In 2005, Final Fantasy VII: Advent Children, a theatrical CGI film, and Last Order: Final Fantasy VII, a non-canon OVA, were released as part of the Compilation of Final Fantasy VII. Advent Children was animated by Visual Works, which helped the company create CG sequences for the games. The film, unlike The Spirits Within, gained mixed to positive reviews from critics and has become a commercial success. Last Order, on the other hand, was released in Japan in a special DVD bundle package with Advent Children. Last Order sold out quickly and was positively received by Western critics, though fan reaction was mixed over changes to established story scenes.
Magic is another common RPG element in the series. The method by which characters gain magic varies between installments, but is generally divided into classes organized by color: "White magic", which focuses on spells that assist teammates; "Black magic", which focuses on harming enemies; "Red magic", which is a combination of white and black magic, "Blue magic", which mimics enemy attacks; and "Green magic" which focuses on applying status effects to either allies or enemies. Other types of magic frequently appear such as "Time magic", focusing on the themes of time, space, and gravity; and "Summoning magic", which evokes legendary creatures to aid in battle and is a feature that has persisted since Final Fantasy III. Summoned creatures are often referred to by names like "Espers" or "Eidolons" and have been inspired by mythologies from Arabic, Hindu, Norse, and Greek cultures.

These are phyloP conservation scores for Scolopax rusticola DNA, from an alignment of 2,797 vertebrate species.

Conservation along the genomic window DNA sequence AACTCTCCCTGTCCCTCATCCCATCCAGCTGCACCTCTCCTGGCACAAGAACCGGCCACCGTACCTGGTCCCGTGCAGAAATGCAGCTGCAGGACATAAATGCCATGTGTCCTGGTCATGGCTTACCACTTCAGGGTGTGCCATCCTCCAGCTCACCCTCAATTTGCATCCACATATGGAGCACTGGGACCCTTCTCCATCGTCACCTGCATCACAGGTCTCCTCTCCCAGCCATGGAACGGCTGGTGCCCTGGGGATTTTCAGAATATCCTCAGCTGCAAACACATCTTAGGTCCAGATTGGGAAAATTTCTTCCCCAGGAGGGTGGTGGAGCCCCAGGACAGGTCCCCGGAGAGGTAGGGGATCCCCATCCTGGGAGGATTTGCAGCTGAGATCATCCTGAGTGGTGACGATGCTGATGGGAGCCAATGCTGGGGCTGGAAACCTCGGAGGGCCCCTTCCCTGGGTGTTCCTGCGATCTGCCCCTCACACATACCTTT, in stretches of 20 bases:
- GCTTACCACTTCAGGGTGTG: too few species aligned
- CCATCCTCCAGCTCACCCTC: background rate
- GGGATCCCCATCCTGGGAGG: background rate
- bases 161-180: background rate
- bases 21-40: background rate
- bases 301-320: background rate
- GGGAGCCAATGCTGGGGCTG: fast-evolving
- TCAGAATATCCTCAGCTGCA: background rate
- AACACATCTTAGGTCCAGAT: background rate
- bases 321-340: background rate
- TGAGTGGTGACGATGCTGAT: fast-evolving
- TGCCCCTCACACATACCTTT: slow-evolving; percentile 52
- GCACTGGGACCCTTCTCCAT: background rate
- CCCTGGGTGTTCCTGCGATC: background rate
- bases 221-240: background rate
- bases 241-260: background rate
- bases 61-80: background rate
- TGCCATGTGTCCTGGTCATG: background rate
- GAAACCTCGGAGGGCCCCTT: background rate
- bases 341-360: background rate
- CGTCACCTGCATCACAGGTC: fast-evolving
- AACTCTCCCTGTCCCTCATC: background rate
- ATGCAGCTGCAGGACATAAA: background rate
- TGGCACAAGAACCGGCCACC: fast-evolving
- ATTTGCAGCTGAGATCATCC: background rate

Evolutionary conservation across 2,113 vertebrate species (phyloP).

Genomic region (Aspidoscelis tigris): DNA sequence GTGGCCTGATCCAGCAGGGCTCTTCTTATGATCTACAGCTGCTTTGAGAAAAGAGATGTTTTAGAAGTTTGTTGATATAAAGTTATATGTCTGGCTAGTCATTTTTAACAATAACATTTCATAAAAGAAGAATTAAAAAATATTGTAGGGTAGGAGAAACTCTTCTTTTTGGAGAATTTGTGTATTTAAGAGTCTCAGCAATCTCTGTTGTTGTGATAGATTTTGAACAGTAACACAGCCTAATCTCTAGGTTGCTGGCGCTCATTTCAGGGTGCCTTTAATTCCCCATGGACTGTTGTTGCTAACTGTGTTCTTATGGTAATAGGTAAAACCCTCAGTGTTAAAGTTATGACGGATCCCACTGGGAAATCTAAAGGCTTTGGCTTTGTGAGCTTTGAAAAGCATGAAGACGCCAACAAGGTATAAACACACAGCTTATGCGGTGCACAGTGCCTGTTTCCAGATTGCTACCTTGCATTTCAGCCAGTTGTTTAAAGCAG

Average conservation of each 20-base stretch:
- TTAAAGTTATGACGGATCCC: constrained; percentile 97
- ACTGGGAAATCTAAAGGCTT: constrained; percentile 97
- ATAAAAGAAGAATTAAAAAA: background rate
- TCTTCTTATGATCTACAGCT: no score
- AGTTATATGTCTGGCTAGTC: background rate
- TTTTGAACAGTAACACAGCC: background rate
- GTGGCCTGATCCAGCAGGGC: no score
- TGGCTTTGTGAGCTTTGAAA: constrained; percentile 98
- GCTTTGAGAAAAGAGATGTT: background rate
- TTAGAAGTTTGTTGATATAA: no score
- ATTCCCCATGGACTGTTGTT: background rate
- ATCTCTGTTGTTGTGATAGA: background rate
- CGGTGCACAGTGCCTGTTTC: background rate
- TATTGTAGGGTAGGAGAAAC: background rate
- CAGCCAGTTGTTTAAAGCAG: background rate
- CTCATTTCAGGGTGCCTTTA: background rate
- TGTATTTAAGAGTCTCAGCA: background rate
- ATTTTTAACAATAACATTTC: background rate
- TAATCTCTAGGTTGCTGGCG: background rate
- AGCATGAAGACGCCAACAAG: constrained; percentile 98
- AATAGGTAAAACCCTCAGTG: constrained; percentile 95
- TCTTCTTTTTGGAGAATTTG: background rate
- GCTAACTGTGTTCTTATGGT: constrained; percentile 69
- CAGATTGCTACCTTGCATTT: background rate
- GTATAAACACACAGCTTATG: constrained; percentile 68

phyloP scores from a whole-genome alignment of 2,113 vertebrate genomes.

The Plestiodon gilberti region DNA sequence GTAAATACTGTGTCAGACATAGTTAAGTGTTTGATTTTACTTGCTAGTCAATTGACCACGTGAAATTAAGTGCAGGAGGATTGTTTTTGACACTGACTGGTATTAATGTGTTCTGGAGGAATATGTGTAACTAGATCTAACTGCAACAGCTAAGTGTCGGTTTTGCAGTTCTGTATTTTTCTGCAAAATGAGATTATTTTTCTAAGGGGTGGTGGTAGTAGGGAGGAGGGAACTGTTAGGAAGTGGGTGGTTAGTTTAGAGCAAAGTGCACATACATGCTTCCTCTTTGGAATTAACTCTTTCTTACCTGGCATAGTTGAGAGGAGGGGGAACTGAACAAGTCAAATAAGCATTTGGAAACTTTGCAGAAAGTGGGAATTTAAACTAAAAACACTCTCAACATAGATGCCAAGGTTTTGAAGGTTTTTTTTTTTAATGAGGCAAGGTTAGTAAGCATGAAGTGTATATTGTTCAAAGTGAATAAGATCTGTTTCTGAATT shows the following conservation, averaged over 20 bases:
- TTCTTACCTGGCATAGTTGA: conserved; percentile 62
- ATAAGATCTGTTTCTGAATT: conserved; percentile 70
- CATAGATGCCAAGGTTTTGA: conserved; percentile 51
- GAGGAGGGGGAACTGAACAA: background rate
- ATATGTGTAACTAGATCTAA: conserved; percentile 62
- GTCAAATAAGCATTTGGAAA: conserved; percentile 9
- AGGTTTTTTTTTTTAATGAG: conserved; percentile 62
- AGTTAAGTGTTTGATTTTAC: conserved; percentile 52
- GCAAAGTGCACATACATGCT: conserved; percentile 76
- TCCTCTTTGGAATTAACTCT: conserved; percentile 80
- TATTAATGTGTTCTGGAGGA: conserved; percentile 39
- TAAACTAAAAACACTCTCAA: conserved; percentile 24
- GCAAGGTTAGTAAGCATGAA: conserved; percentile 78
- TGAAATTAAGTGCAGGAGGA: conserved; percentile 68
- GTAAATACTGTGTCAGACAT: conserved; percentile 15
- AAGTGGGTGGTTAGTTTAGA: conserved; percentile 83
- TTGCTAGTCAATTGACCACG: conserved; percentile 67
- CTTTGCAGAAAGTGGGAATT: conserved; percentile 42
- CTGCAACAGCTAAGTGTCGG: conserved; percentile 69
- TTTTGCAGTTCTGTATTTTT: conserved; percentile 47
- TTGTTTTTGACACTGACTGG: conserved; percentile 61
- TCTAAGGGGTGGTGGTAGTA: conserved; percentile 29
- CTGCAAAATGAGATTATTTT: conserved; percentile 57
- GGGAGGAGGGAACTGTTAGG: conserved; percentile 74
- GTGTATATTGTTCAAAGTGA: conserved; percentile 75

I'd often considered getting this, but the few unboxings I'd seen left me unimpressed. Now that I've seen their entire history? Thank god I never spent my money on them. There's a small handful of games I'd actually want to play, a bunch of games I know I'd play once, say "that was cute" and then never pull off the shelf, and a TON of bottom of the barrel garbage games.
BOARD GAME BENTO is a blind box subscription service for tabletop gaming enthusiasts. Every month, for as low as $45/month plus shipping & handling, subscribers receive at least $80 worth of board games and add-ons at their door step. Each box includes either three different games from three different publishers, or two games and an expansion for one of the included games. The add-ons tie into the month's theme and game content, making the experience of playing a game out of a Board Game Bento box different from playing the same game off the shelf.
Second is value. Even if you went with Amazon prices instead of retail this is still a very good price for what you get. The games included this month are rated on board game geek ranging from 6.5-7.3 which is above average and way above what they could have put in the box, especially in a pop culture box. When you sign up there is a one month plan for $50 or a 6 month plan for $45 a month. If you enjoy things such as loot crate or many of the other boxes that are out there or if you like to be surprised with games every month (i know i would like games to show up every month at my house) than this is for you.